Wednesday, December 14, 2016

The Tell-Tale Signs of Parental Alienation


Parental alienation is sadly not all that uncommon in high conflict separated and divorced families.

In the first of our two-part blog series on this topic, we will begin by setting out what parental alienation is, and how best to recognize the early signs of such behavior. Next week, we will be turning our discussion to how the family courts may choose to address this issue.

It is imperative to have a strong understanding of what parental alienation is as well as what it is not. Unfounded allegations of parental alienation can be just as damaging to your child(ren) (and not to mention, your position before the Courts), so this issue should be broached carefully, with due consideration and caution. Where possible, you should consult with a lawyer and/or a medical professional to help you determine whether there is an issue of parental alienation presented.

What is parental alienation?

Parental alienation is the acts of a parent or family member to psychologically manipulate a child(ren) to harbor feelings of hostility, anger, fear and / or disrespect towards the other parent or family member. The objective of course is to alienate the child(ren) from the other parent, and to discourage the fostering of a meaningful relationship with the other parent.

This is a largely overlooked form of child abuse and family violence. It can often result in long-term estrangement issues, and put the child(ren) at risk of both mental and physical illness, in what has come to be known as "Parental Alienation Syndrome".

The Parental Alienation Syndrome Controversy:

The concept of Parental Alienation Syndrome ("PAS") is not without its own controversy. PAS was first developed by psychiatrist and Columbia University Professor, Richard Gardner, well over twenty years ago, in the context of trying to explain a trend of what he believed to be false accusations of child sexual abuse in child custody cases. Mr. Gardner went on to develop the "sex abuse legitimacy scale", which as you can imagine, made him quite the controversial figure.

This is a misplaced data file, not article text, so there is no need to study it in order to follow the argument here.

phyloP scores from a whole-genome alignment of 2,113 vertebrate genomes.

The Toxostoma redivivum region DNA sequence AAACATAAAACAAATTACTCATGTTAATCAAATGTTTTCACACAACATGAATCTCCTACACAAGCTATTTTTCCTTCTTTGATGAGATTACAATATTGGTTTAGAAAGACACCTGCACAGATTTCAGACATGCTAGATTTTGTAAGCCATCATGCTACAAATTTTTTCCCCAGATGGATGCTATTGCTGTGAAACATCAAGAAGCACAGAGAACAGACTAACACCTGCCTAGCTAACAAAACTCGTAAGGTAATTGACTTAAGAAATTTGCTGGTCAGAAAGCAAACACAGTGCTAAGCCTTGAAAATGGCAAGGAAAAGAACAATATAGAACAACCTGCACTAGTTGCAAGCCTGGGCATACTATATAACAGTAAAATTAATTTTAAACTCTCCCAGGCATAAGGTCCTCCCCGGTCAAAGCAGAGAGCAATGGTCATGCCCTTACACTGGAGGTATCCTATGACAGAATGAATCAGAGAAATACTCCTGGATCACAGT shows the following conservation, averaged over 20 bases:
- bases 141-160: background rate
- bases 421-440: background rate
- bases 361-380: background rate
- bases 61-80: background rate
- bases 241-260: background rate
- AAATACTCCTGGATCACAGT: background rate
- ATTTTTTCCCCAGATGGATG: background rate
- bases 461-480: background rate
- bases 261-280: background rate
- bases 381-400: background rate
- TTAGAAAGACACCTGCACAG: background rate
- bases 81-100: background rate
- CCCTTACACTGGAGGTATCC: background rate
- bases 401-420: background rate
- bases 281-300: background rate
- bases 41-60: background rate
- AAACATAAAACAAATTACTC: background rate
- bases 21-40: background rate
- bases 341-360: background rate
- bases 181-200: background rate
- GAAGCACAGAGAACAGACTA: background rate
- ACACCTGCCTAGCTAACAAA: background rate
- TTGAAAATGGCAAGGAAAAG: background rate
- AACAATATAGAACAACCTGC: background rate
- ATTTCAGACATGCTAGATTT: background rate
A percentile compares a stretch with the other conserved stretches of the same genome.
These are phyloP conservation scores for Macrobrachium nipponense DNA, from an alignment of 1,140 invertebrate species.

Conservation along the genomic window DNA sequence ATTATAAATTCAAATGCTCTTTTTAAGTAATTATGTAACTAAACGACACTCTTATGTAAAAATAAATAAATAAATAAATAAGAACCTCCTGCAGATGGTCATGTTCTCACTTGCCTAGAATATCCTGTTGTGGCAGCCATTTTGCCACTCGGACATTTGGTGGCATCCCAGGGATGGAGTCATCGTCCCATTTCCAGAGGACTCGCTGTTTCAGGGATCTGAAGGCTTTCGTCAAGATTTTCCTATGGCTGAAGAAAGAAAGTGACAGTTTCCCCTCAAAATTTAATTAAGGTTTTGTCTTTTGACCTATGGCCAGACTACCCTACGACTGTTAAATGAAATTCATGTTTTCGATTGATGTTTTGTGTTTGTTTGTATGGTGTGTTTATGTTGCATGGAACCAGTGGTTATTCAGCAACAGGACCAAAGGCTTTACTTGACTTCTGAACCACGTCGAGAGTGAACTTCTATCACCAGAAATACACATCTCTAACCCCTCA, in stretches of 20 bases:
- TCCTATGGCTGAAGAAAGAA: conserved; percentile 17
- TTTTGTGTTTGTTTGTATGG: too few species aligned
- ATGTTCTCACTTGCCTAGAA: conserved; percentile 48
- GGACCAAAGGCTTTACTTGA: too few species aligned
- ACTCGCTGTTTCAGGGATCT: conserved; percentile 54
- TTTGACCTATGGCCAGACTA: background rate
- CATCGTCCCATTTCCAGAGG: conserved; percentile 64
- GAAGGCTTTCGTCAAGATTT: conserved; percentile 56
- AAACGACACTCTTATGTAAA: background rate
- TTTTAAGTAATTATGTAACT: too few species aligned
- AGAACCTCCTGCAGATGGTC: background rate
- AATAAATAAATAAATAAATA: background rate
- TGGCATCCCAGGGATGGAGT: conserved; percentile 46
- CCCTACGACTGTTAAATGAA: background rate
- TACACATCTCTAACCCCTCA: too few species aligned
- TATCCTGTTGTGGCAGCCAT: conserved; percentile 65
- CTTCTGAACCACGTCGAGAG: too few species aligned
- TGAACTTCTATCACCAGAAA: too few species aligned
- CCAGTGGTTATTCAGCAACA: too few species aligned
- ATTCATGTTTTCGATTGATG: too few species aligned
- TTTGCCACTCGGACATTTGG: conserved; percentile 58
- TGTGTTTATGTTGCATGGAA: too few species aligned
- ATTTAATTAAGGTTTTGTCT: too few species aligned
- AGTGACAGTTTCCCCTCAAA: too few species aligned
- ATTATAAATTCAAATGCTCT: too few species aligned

His position that parental alienation could be characterized to be a "syndrome" with distinctive signs and symptoms caused by a particular pathological condition or disorder is quite contentious among fellow psychiatrists, psychologists and therapists as well. An interesting read on Mr. Gardner's perspective of PAS can be found here.

While the question of whether or not parental alienation is a syndrome remains controverted, the more important fact for our discussion is that parental alienation is recognized by the Courts as being a form of abuse.

What are early signs of parental alienation?
  • The child(ren) shows a sudden negative change in attitude towards a parent or guardian
  • The child(ren) perceives one parent as causing the financial problems of the other parent
  • The child(ren) appears to have knowledge of details relating to the legal aspects of the divorce or separation
  • The child(ren) appears uneasy around target parent, perhaps resorting to "one word" answers, and failing to engage openly in conversations as was previously the case;
  • The child(ren) is uncharacteristically rude and/or belligerent towards the target parent
  • Access time is not occurring as agreed upon or court ordered - visitation is being unilaterally cut back by the other parent